Mouse Ear Snail, Ovatella myosotis

Scientific Name: Ovatella myosotis or Myosotella myosotis
Common Name(s): Mouse Ear Snail

INVASIVE to MAINE                            Images to come.                                                                            
Final edit needed. 

Research Summary
: Ella W.
Did you know a snail is lurking nearby that you have seen all your life but is actually a foreigner posing as a local? Well, there is and you are about to learn about him. Ovatella myosotis, however abundant, is a species without many websites for their cause. The creature is mentioned in a lot of dry legal PDF's online but there is not very much information out there unless you truly dig. This is a relatively difficult species to research because of many factors such as having two scientific names,  Ovatella myosotis as well as Myosotella myosotis.  There are not very many resources, so if you find a good website get every last bit of info on it!

What I found surprising during my research was that this species (although sometimes thought to be) is not invasive to Maine. Two of the most important things I discovered were that although Ovatella mysotis is in Maine it only survives in specific water conditions including temperatures being between 61-75 degrees F and salinity to be 5-50 parts per thousand. This is important because it limits where the snail can go. I am guessing it is not a very big fan of Maine winters. Read on to learn more about this daring foreigner!

Identifying Characteristics

  • Thin, short and broad shell.
  • 4-10 millimeters in height.
  • Shell is a brownish yellowish color.
  • 7 to 8 whorls (turns in shell).
  • Last whorl takes up 3 quarters of shell.
  • Lacks a operculum (or door to shell).
  • 2-3 oblique ridges on aperture.

Taxonomy of Species
   Scientific Classification
 What That Classification Means
 Kingdom  Animalia  Has many Eukaryotic cells, moves around, and relies on other organisms    
 for nutrition.
 Phylum  Mollusca  A group of invertebrates that have a soft body and usually a hard shell.
 Class  Gastropoda  Snails and slugs and their relatives.
 Order  Archaeopulmonata
 A taxonomic suborder, within order Pulmonata - many aquatic snails.
 Family  Ellobiidae  “Melampus is a genus of small air-breathing salt marsh snails, pulmonate
 gastropod mollusks in the family Ellobiidae.”
 Genus  Ovatella  N/A.
 Species  myosotis  Myosotis: From the Greek: "mouse's ear".

Similar species include: Assiminea californica

Location and Movement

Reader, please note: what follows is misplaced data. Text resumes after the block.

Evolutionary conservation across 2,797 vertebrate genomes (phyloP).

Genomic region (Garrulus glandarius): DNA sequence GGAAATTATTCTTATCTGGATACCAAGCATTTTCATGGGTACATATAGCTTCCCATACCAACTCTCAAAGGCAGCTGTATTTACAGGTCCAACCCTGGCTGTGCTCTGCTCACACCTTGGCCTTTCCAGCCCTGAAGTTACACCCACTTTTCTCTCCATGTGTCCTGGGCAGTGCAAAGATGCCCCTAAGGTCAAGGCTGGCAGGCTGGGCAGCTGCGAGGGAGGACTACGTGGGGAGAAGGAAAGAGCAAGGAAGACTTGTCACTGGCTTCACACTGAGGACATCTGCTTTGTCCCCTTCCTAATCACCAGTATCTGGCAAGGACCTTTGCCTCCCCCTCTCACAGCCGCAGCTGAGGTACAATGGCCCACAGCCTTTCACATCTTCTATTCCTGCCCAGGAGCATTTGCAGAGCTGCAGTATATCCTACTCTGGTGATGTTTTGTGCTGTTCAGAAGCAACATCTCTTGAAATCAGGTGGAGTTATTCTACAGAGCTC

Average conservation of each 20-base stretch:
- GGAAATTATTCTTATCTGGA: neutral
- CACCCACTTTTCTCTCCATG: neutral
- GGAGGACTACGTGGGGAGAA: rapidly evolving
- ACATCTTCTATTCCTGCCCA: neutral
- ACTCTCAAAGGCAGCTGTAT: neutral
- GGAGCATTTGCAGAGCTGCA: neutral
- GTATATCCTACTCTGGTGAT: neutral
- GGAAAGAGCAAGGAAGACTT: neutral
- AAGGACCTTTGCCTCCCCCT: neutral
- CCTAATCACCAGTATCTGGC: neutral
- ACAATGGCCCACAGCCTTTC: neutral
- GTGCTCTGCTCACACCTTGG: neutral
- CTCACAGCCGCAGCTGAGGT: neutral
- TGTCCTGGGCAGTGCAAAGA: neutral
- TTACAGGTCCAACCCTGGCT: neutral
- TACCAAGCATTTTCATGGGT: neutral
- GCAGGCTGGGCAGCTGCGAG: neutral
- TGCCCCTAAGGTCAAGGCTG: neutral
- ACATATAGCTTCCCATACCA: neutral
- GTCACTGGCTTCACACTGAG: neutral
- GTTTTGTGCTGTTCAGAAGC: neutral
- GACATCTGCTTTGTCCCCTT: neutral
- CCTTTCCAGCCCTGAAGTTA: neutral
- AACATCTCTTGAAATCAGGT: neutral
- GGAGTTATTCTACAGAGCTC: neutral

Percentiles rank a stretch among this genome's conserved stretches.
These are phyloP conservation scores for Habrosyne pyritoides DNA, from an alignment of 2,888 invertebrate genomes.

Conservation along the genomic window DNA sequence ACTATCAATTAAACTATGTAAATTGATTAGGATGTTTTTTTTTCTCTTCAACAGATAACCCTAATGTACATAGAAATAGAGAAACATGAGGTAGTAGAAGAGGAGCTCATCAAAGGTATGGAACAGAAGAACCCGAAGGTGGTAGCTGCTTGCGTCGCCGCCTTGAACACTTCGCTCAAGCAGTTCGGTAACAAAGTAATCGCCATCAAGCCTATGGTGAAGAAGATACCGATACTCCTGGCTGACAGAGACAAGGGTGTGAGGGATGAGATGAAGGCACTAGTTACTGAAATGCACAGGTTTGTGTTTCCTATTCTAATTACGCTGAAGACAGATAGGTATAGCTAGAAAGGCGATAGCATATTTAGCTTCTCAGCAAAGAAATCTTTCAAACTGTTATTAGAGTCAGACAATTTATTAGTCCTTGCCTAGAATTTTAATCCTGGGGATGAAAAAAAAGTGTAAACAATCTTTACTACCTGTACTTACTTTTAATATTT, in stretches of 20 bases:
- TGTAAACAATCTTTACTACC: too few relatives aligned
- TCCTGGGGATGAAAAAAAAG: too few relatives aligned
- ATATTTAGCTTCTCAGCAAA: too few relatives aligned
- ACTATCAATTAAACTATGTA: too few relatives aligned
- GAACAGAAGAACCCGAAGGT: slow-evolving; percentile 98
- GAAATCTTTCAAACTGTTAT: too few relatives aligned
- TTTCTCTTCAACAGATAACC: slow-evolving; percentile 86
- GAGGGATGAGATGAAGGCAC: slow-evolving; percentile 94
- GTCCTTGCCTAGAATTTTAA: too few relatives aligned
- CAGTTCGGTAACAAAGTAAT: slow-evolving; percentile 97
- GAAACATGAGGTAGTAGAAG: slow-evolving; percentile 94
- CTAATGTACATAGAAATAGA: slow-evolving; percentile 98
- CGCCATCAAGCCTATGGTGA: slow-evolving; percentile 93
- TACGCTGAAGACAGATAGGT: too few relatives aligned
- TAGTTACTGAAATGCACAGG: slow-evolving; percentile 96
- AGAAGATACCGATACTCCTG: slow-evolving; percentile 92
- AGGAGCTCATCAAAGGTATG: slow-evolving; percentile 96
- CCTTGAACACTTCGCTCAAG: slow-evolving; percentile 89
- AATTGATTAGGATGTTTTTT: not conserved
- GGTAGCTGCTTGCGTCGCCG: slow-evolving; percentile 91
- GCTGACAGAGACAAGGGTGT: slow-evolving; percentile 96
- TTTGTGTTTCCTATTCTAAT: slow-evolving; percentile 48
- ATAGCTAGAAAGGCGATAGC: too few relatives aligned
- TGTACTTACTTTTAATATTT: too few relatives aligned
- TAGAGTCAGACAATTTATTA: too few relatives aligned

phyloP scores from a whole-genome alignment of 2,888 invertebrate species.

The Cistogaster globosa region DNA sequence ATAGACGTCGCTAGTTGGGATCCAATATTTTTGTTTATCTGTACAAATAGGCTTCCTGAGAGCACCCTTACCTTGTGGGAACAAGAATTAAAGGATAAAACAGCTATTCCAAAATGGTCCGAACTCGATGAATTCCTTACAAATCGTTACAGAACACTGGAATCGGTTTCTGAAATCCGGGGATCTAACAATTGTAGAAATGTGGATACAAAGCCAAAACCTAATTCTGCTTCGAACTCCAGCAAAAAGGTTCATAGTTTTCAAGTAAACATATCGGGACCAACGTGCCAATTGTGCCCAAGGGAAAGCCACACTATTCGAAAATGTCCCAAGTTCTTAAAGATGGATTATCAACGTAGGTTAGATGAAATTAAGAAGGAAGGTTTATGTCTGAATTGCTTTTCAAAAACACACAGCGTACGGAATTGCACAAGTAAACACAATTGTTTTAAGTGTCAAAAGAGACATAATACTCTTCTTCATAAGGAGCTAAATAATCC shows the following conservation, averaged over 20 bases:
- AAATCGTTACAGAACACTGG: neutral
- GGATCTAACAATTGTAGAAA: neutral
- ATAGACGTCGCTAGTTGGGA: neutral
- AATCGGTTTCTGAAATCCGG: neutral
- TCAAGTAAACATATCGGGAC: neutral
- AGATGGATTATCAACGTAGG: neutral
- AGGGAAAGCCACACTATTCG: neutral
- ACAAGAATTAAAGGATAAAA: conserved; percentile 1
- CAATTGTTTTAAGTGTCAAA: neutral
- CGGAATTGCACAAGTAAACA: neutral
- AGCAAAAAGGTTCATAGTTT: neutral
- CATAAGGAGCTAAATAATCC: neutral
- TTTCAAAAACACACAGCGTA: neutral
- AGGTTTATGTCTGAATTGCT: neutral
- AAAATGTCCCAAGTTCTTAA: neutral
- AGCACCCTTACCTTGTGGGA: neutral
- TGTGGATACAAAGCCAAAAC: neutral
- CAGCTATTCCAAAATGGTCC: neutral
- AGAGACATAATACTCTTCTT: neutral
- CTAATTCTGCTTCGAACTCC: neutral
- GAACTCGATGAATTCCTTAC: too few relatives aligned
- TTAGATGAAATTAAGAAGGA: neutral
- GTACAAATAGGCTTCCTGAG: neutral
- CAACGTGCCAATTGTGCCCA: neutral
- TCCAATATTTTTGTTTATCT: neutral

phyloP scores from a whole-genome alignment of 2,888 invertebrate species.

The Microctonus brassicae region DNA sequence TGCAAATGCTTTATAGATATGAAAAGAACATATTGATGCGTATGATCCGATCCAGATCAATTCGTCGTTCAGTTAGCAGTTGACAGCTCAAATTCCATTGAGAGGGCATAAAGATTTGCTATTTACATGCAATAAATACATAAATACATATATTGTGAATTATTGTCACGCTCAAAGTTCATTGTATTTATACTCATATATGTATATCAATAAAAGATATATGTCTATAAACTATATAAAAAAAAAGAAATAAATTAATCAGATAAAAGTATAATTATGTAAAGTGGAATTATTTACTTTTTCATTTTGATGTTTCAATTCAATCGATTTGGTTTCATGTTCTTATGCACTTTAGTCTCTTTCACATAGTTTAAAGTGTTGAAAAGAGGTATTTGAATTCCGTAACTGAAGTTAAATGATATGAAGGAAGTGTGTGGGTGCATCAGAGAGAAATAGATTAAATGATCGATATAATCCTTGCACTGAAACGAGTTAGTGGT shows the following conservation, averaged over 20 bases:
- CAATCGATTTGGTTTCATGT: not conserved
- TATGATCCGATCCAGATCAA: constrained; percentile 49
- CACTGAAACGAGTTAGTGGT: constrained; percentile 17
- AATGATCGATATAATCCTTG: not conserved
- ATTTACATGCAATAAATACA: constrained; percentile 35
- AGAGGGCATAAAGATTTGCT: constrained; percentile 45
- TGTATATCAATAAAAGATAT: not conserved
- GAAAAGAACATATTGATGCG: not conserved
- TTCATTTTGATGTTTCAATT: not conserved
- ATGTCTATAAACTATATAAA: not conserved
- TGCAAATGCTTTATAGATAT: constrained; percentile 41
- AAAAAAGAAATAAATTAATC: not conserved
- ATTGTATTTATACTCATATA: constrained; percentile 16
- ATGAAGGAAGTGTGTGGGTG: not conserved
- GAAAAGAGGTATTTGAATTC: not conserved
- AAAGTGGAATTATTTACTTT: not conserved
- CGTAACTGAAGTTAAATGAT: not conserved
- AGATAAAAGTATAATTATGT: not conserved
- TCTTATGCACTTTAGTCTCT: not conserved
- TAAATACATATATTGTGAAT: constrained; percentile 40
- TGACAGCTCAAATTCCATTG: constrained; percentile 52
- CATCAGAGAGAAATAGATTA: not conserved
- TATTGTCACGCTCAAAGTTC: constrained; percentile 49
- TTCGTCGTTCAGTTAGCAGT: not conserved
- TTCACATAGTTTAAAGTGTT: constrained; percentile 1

Origin/ Native Range
 From the Black Seas to Great Britain and the Baltic Seas.
 Ovatella myosotis spread by hiding in cracks in hulls of oyster shipment boats. First found in
 America in the San Francisco Bay in 1871. Go here for east coast introduction-
Spread of Species  How does this species spread from one place to another? See invasion comments. Also for introduction and spread.
Where is it now invasive?
  • Nowhere.  Although sometimes thought to be invasive, it shows little or no competition over resources with other  native species.
  • Identified in Mediterranean Coast (Spain, Italy, Greece, W and S Turkey) also Germany, Scotland, Ireland, Nova Scotia, Cuba, Bermuda, and Canada.
  • U.S: Maine, New Hampshire, Rhode Island, Connecticut, New York, New Jersey, Massachusetts, Maryland, Virginia, North Carolina, Georgia.

Is this species in Maine?
Where has it been identified? Has been identified in Cobscook Bay and all through the Gulf of Maine extending up to Halifax.
How was this species introduced?

Natural Environment
  • The snail always lives where there is little wave movement. Occasionally living in seaside  meadows, but generally is found in brackish environments.
  • Likes to live under driftwood and other dark, warm areas.
  • Normally found near sea or bay.
Climate and Temperature Range
 Prefers water salinity of 5-50 parts per thousand and water temperature  61-75 degrees
 Fahrenheit or 16-32 degrees Celsius.

Ecological Interactions  Detrivore (it consumes partly broken down materials and continues the decomposing process).
 Collects minute particles from some surfaces it crawls over. Also eats blue-green algae as well as
 macroalgae and vascular plants.
Consumed By
 Willets and probably other sea birds.

 Ecological  N/A.
 Human  N/A.
 Economic  N/A.

 Biological  N/A.
 Mechanical  N/A.
 Cultural  N/A.
 Chemical  N/A. 

Interesting Facts